Scientists at the International Pacific Research Center of the University of Hawaii at Manoa said the increase would be driven by changes in large-scale moisture conditions, the flow patterns in the wind and in surface temperature patterns stemming from global warming.
"Computer models run with global warming scenarios generally project a decrease in tropical cyclones worldwide," lead author Hiroyuki Murakami said in the study published in the May 5 issue of Nature Climate Change. "This, though, may not be what will happen with local communities."
Most hurricanes that might threaten Hawaii now are born in the eastern Pacific, south of the Baja California Peninsula, but during the storms' long journey across the 3,000 miles to Hawaii they usually fizzle out due to dry conditions over the subtropical central Pacific and the wind shear from the westerly subtropical jet stream, the researchers said.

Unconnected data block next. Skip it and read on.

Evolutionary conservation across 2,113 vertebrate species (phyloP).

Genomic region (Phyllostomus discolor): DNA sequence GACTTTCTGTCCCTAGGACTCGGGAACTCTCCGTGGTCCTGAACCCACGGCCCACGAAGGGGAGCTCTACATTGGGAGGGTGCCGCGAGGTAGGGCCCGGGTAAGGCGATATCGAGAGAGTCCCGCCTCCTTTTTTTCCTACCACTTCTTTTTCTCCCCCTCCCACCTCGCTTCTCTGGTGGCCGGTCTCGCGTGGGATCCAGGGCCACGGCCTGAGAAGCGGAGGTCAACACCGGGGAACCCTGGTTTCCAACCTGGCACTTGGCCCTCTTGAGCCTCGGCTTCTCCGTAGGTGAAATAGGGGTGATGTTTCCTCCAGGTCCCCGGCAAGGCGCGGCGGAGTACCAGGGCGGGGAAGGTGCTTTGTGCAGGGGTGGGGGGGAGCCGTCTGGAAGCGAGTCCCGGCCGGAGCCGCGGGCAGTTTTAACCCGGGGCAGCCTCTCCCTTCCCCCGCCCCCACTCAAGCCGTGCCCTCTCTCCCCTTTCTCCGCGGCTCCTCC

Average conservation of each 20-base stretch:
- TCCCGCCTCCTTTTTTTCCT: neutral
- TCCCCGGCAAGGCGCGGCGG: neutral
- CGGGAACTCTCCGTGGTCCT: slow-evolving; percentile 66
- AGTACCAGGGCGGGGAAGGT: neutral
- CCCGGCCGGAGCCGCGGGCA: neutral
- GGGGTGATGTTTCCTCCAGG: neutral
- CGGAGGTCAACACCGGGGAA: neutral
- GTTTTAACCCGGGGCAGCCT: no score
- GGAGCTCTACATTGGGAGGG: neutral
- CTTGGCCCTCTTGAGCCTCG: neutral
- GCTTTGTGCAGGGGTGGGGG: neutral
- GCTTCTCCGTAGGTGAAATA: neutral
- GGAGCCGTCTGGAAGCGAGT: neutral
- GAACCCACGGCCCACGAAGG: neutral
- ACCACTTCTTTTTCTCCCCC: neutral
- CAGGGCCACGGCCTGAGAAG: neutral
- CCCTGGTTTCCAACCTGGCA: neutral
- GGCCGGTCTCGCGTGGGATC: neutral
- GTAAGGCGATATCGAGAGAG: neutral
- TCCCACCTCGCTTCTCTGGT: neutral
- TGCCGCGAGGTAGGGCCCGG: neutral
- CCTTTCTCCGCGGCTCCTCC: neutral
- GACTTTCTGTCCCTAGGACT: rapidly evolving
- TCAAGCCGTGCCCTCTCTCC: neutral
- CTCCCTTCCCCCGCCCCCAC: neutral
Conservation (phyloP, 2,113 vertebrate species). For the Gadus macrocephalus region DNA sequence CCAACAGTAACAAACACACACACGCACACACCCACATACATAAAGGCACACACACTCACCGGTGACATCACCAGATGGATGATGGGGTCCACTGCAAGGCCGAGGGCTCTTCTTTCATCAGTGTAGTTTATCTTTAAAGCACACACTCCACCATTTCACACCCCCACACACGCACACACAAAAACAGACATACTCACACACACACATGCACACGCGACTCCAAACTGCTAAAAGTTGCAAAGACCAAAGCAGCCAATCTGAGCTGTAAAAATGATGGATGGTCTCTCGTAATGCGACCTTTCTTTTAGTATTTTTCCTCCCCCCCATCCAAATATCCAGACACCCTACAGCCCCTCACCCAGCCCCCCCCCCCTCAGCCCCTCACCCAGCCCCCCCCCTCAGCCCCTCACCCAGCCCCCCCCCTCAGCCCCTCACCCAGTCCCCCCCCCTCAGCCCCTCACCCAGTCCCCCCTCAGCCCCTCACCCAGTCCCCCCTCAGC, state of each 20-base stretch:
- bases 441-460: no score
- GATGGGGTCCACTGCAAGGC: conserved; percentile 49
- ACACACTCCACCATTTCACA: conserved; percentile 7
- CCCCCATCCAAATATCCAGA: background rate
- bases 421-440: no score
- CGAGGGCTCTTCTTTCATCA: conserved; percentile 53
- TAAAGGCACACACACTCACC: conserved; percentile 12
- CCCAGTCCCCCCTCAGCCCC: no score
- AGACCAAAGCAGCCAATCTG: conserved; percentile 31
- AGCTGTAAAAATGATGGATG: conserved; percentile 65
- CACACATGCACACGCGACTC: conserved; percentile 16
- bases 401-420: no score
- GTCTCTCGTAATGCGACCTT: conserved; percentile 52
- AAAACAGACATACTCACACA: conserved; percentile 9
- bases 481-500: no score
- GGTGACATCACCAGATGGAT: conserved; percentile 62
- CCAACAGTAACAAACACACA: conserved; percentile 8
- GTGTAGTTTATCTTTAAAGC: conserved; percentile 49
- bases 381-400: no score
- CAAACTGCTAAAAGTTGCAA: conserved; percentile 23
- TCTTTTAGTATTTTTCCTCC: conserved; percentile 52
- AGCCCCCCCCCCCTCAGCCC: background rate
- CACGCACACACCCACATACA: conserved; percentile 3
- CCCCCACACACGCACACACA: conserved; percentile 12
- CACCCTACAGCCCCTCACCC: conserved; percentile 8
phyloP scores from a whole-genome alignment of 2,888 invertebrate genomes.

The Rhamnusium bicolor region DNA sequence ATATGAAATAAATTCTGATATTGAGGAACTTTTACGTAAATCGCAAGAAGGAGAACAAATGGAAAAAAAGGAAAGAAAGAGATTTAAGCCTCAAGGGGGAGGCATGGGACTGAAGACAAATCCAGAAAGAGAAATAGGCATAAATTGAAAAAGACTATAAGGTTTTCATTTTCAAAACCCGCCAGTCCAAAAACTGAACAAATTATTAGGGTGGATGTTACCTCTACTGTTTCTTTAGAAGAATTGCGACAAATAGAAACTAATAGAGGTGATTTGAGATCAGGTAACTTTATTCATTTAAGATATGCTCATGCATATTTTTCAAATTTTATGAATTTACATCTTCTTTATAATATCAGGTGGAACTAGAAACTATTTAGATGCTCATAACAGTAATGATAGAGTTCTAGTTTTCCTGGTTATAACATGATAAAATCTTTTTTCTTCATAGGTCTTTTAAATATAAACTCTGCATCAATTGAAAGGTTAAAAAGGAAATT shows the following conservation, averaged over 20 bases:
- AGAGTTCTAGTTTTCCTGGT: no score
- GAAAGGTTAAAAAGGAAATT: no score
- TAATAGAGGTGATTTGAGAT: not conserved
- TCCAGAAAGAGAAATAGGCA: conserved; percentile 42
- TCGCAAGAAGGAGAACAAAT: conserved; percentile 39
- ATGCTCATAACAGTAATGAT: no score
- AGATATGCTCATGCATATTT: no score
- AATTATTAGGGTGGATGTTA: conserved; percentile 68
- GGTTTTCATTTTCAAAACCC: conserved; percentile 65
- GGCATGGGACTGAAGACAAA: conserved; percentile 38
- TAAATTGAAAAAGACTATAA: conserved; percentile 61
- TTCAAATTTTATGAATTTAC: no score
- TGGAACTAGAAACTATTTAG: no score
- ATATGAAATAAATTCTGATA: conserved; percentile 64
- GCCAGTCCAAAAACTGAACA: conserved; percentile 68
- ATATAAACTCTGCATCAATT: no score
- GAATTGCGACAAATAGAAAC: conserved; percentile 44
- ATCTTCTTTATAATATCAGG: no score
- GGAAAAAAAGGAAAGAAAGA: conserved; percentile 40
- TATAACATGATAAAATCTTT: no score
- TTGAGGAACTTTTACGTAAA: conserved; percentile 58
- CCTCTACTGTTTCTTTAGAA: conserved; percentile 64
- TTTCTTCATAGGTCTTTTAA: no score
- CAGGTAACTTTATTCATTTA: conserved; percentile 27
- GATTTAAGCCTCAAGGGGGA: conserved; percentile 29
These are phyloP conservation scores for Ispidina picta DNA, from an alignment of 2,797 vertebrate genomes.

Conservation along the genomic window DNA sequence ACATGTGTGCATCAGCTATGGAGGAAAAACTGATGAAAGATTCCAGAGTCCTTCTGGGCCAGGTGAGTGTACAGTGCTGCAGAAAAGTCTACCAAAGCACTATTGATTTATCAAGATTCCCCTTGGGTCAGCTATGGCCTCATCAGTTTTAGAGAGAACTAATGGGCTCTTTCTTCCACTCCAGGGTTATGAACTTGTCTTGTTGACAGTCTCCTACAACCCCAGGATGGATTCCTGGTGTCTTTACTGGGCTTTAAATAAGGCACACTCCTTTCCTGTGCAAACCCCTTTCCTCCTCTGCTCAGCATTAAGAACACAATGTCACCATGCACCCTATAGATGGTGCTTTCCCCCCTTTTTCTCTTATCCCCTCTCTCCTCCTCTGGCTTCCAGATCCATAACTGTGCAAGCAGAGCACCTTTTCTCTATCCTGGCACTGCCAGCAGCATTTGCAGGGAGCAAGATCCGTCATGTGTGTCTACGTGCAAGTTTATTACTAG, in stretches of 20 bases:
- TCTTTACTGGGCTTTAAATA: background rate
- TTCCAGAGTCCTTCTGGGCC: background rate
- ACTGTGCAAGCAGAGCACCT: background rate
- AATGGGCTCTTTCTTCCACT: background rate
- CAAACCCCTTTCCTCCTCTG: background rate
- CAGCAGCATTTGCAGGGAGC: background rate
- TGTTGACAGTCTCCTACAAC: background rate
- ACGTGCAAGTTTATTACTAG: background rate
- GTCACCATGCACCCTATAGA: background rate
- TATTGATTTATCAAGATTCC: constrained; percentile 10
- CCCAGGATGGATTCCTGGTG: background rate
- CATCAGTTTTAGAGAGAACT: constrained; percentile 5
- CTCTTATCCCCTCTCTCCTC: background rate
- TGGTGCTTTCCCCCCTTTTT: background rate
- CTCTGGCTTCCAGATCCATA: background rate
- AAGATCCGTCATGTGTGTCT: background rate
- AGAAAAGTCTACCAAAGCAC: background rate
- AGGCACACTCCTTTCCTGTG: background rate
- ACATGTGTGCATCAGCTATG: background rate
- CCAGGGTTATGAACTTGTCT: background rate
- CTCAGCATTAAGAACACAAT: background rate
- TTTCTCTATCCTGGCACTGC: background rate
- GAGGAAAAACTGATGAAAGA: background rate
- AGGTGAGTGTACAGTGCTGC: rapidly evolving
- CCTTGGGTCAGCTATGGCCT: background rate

Even though fewer tropical cyclones will form in the eastern Pacific, Murakami said, the upper-level westerly subtropical jet would move poleward so that the mean steering flow becomes easterly.
Thus, storms from Baja California are much more likely to make it to Hawaii.
"Our finding that more tropical cyclones will approach Hawaii as Earth continues to warm is fairly robust because we ran our experiments with different model versions and under varying conditions," study co-author Bin Wang said.
"The yearly number we project, however, still remains very low," he said.